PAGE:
Under Trump or Clinton economic plans, US national debt would grow

FILE PHOTO © Brendan McDermid
Tax and economics plans from Republican Donald Trump and Democrat Hillary Clinton would both raise the national debt.

“We recently estimated that Clinton’s policies would likely add $200 billion to the debt over the next decade, while Trump’s policies would add $5.3 trillion,” stated the Committee for a Responsible Federal Budget in a report published this week.
“We also found that the ratio of debt to Gross Domestic Product would rise from nearly 77 percent of GDP today to 86 percent by 2026 under Clinton, and 105 percent under Trump.”

The report’s findings are at variance with Hillary Clinton’s take on the issue during the third presidential debate on Wednesday.

“I pay for everything I am proposing,” said the former secretary of state, in answer to a question that included the report’s figures. “I do not add a penny to the national debt.”

Clinton’s plan would include a tax hike on high earners, increasing child tax credit and reforming capital gains taxes.

That same analysis found Donald Trump's plan would speed up the national debt increase from $14 trillion to $28 trillion.

Under Trump, taxes would be reduced across the board, as he also wants to reduce marginal tax rates, increase standard deduction amounts and reduce corporate tax rates to 15 percent.

Trump’s deputy policy director said that the report’s analysis only looked at a small portion of the Republican candidate’s economic plan.

“The Trump economy achieves 4 percent growth, adds at least 25 million new jobs, and generates at least $2.4 trillion in positive revenue offsets when the positive effects of a reduced regulatory burden the unleashing of our energy sector, and the elimination of our trade deficit are taken into account,” Dan Kowalski said in a statement to CNBC.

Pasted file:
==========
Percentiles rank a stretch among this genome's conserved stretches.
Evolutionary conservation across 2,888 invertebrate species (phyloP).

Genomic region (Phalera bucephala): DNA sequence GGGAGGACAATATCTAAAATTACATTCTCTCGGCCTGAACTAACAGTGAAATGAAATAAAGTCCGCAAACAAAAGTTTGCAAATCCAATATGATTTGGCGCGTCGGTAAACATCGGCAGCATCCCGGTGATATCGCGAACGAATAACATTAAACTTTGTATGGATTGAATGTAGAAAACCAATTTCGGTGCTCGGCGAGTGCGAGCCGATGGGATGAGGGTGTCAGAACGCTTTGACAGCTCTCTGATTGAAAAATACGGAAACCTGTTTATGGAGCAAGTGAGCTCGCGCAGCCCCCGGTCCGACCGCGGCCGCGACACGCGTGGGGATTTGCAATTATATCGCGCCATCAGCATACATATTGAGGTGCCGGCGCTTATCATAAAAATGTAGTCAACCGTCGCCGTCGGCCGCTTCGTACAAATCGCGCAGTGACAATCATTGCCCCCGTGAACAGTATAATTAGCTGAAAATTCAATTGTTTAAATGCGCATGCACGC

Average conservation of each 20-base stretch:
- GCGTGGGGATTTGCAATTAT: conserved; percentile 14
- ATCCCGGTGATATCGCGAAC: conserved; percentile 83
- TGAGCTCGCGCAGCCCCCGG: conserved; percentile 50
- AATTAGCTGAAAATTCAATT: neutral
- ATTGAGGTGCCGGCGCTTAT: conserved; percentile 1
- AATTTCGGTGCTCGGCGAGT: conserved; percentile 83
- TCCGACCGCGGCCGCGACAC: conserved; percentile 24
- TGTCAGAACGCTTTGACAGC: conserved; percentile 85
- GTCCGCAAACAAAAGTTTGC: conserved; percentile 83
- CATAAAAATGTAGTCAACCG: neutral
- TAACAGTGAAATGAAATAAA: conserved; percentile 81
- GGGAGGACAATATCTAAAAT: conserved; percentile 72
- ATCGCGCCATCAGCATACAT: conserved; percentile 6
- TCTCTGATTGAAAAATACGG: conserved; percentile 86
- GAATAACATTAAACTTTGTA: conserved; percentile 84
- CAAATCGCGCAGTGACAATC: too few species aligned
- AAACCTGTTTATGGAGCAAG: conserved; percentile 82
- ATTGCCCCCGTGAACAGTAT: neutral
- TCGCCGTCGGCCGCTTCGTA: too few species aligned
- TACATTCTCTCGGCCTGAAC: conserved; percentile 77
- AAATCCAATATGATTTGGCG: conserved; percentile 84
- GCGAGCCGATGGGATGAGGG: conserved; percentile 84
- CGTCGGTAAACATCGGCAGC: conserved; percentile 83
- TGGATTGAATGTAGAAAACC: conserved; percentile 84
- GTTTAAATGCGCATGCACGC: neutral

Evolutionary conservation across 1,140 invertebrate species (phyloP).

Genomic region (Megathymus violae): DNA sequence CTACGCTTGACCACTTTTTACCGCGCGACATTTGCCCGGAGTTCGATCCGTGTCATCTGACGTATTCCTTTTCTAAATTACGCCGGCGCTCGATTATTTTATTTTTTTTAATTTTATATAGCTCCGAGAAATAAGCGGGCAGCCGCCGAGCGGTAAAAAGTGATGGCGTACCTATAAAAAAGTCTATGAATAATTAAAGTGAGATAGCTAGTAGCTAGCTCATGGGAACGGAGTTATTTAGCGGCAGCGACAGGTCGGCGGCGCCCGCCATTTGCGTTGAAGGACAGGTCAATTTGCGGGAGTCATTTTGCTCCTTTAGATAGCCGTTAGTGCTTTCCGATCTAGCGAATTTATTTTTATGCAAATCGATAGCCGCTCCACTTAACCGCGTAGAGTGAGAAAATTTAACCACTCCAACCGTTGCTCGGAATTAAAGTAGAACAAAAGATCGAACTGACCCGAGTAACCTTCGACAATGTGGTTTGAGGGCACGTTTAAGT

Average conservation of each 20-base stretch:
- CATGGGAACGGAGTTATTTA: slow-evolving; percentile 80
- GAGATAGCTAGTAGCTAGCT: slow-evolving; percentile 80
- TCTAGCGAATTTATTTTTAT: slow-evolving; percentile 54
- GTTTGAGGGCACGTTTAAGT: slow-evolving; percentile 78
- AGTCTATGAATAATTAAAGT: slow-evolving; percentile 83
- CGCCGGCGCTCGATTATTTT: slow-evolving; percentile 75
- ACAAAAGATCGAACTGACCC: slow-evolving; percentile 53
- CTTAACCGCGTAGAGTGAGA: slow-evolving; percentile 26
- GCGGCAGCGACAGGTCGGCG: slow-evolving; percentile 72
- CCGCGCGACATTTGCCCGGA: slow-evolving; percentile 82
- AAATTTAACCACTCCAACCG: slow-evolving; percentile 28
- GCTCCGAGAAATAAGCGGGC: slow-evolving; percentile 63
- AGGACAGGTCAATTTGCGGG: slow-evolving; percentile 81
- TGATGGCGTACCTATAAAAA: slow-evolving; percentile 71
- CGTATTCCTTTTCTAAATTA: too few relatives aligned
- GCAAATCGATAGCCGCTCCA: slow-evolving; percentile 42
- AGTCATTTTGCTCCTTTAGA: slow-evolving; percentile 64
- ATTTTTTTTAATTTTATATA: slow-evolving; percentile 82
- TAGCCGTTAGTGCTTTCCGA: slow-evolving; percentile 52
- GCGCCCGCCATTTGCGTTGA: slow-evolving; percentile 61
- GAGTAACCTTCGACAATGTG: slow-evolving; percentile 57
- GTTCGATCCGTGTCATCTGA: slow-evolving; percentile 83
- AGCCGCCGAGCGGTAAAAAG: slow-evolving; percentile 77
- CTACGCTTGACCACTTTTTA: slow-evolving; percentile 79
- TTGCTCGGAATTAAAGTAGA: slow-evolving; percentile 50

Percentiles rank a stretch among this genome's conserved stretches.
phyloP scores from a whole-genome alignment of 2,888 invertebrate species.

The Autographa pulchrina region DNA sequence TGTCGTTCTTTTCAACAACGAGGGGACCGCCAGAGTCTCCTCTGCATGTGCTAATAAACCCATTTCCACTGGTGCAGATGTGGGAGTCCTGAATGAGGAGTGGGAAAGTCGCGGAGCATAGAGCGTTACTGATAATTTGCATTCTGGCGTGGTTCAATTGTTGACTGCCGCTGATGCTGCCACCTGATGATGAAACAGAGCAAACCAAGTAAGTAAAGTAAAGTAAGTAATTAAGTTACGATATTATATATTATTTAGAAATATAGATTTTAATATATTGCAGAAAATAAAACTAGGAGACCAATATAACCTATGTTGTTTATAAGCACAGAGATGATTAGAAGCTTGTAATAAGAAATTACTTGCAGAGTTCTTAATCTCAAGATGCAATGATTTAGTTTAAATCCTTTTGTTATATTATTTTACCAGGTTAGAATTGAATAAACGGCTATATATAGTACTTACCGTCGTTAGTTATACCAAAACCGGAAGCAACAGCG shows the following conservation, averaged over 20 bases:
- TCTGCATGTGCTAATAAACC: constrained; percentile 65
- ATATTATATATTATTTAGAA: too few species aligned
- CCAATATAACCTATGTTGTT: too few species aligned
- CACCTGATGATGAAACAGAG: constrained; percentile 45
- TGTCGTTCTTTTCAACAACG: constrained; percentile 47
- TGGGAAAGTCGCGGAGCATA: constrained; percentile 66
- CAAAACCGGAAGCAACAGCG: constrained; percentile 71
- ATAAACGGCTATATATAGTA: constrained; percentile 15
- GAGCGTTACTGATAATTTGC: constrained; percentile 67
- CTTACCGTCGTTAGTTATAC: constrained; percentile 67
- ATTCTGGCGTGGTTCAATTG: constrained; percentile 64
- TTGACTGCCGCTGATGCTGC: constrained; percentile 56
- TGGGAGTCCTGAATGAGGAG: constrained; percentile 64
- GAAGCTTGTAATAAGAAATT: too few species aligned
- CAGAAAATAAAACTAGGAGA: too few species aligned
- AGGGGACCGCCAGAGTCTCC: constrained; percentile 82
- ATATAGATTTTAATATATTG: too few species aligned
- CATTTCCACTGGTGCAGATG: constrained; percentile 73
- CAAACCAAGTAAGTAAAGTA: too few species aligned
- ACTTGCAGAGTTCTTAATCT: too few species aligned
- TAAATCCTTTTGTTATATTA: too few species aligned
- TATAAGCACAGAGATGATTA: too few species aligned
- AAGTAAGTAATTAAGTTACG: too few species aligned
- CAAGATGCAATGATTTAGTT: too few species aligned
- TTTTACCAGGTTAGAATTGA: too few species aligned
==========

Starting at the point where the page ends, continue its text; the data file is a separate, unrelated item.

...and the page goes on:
During last night’s debate, Trump said Clinton’s “plan is going to raise taxes and even double your taxes.”

Under her plan, Clinton said she wouldn't raise taxes at all for 95 percent of Americans, according to the nonpartisan Tax Policy Center. The very wealthiest would take the greatest hit, though a doubling is highly questionable.

The AP reports two-thirds of her proposed increases would hit the top 0.1 percent of richest Americans, the center estimates.

Clinton’s plan envisages a minimum 30 percent tax on those earning at least $1 million a year, and 4 percent tax surcharged for those earning more than $5 million.

She would also cap the value of tax deductions and exclusions for wealthier taxpayers.
But Trump is correct that government would shoulder higher costs with Clinton’s plan to make college debt-free.

Clinton would have the government pay for in-state tuition at public colleges and universities for students from families earning less than $125,000 a year. Students would still need to foot the bill for housing and food, which makes up more than half of the average $18,943 sticker price at a four-year public university, according to the College Board.

Her plan would cost the federal government an estimated $500 billion over 10 years, with additional costs possibly for state governments.